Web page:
New Hope for Press Freedom in Africa?

Local leaders join global condemnation of Liberia for jailing Channel Four team
New York, August 25, 2000 — The nearly week-long detention on espionage charges of a television news team from Britain’s Channel Four has caused an international outcry, with several African leaders taking the lead in condemning a press freedom violation on their continent.

Saying they suspected “spying activities,” Liberian police apparently entered the Monrovia hotel rooms of the Channel Four journalists on Friday, August 18, while they were meeting with Sierra Leone’s ambassador to Liberia. After seizing all their equipment and videotapes, police arrested all four journalists, who were subsequently charged with espionage.

In the indictment, a copy of which was obtained by CPJ, the Liberian prosecutor charged that the Channel Four team tried to substantiate U.S. and British allegations that President Taylor was receiving diamonds from Sierra Leone’s RUF rebels in exchange for weapons. [Read the indictment]

Across the continent, African journalists and press freedom organizations condemned this assault on colleagues whose “crime” was covering a legitimate news story that the Taylor regime happened to find unpalatable. Other protesters included the Rev. Jesse Jackson, U.S. special presidential envoy to Africa; the U.S. State Department; former American president Jimmy Carter, the British government, and several international press freedom organizations, including CPJ.

But the reaction of Taylor’s fellow African leaders was particularly striking, in a continent where politicians have historically been slow to condemn press-freedom violations within their own borders, let alone outside. Three days after the Channel Four team was arrested, former South African president Nelson Mandela told President Taylor in a telephone conversation that “even if [Taylor] had a water-tight case against the journalists, it would be a wonderful gesture to pardon and release them.”

In a diplomatic note issued later that day, August 21, South African foreign minister Dr. Nkosazana Dlamini-Zuma called on her Liberian counterpart “to ensure that international norms are met, regarding the welfare of the detainees and their access to legal representation of their choice.” The South African government also dispatched its ambassador to the Organization of African Unity (OAU) to Liberia to monitor the case of the four journalists, one of whom is a South African citizen (two others are British nationals, and the fourth is a citizen of neighboring Sierra Leone.)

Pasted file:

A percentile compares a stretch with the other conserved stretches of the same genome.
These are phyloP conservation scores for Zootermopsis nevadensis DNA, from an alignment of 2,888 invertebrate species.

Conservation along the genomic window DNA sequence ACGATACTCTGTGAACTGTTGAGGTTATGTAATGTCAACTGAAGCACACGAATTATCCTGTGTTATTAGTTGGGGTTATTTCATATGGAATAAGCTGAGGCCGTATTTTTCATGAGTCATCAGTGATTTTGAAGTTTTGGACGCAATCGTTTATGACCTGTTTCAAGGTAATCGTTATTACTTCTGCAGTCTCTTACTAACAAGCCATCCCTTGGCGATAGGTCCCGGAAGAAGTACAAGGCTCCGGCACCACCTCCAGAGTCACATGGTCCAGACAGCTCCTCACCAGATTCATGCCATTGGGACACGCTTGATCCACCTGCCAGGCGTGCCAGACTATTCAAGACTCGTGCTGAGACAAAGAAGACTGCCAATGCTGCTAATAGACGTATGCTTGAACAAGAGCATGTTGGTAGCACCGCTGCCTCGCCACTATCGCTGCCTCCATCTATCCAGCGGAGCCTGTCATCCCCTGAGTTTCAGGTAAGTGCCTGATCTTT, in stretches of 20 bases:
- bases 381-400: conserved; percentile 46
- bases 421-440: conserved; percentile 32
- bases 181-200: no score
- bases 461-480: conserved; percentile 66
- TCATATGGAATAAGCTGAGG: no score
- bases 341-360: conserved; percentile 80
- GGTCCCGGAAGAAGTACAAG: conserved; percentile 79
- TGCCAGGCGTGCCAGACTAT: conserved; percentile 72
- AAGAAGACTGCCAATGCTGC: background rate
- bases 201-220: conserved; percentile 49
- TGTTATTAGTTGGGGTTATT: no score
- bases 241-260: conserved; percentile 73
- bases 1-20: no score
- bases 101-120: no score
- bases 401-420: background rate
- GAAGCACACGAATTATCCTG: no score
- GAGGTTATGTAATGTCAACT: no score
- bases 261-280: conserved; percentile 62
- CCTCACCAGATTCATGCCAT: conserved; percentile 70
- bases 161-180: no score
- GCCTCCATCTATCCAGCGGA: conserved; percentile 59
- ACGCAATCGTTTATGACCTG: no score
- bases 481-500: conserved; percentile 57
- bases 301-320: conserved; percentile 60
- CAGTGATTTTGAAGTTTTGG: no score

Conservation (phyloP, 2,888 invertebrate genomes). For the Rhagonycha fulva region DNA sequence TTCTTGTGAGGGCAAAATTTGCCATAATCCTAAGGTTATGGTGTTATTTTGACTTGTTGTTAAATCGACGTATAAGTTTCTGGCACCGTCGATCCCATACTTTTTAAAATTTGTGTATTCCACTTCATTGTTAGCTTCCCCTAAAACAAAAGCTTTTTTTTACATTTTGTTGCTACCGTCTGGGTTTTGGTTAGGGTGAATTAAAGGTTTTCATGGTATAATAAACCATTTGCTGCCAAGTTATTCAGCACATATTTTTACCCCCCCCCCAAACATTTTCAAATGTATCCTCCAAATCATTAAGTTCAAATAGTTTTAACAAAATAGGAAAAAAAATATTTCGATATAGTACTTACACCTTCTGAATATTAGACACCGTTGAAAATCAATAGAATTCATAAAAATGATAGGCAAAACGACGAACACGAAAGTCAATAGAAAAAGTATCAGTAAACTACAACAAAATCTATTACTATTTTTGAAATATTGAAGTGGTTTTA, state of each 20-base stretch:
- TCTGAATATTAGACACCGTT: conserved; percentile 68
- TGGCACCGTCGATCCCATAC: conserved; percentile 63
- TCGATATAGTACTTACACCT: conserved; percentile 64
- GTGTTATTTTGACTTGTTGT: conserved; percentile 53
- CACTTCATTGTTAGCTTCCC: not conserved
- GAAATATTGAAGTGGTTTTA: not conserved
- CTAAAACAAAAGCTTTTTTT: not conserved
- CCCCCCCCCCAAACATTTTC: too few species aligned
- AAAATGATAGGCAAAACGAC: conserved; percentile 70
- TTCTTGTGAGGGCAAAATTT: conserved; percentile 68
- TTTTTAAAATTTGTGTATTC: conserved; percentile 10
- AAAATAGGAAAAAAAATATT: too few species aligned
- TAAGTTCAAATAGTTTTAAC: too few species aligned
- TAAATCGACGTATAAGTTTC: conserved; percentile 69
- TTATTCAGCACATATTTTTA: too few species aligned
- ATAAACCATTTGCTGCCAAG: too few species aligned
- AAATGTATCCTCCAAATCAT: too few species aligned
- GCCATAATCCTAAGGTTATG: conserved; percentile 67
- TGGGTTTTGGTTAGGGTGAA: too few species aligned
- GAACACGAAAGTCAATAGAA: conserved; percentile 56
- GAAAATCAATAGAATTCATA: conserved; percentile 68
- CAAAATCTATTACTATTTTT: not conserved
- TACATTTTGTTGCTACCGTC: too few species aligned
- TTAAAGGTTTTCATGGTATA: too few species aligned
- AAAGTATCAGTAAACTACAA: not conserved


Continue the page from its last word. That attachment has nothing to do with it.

Also on August 21, Nigerian president Olusegun Obasanjo and Malian president Alpha Oumar Konare both appealed to Liberian authorities during an official visit to Monrovia, where they had gone to discuss the peace process in Sierra Leone. In an August 24 interview with Channel Four News, President Obasanjo said President Taylor had shown him the Channel Four team’s pre-shooting script, which the court cited as evidence that the journalists had a “preconceived plan” to harm the national security of Liberia.

“When I read the script, there is no doubt that [it was] in bad taste, but it does not amount to espionage,” Obasanjo said. “[Taylor said] this is directed against his country and against his office and his person. But well, in a democracy you have to allow a bit of this, that is what democracy is also about, and I gave him an example of what goes on in my own country.”

In the Channel Four interview, President Obasanjo added that he had warned Taylor against “a direct confrontation with powers that are much stronger than himself,” alluding to Britain and the U.S., both of which Liberian authorities accused of sending the journalists on a spying mission.

On August 22, OAU secretary-general Salim Ahmed Salim added his voice to appeals for the release of the Channel Four team. In an interview with the Ghana News Agency, Salim argued that whatever reasons the Liberian government might have had for arresting the four journalists, it should first consider its broader interest in fostering a free press as a vital component of democracy. “We are concerned about moving the continent forward through the consolidation of democracy and we must all be seen to be working toward that goal,” Salim said.

The vigor of all these leaders in denouncing Liberia’s assault on press freedom is an encouraging sign for journalists in all African countries. Hopefully, the African leaders who urged Liberia to release the Channel Four journalists will take a similar stand on press freedom violations in their own countries.

Yves Sorokobi is CPJ’s Africa program coordinator.

Previous CPJ coverage:

August 21, 2000 – CPJ urges Liberia to release British news team

August 22, 2000 – Liberia charges Channel Four team with espionage

August 23, 2000 – Liberian judge denies bail to Channel Four team

August 25, 2000 – Channel Four journalists freed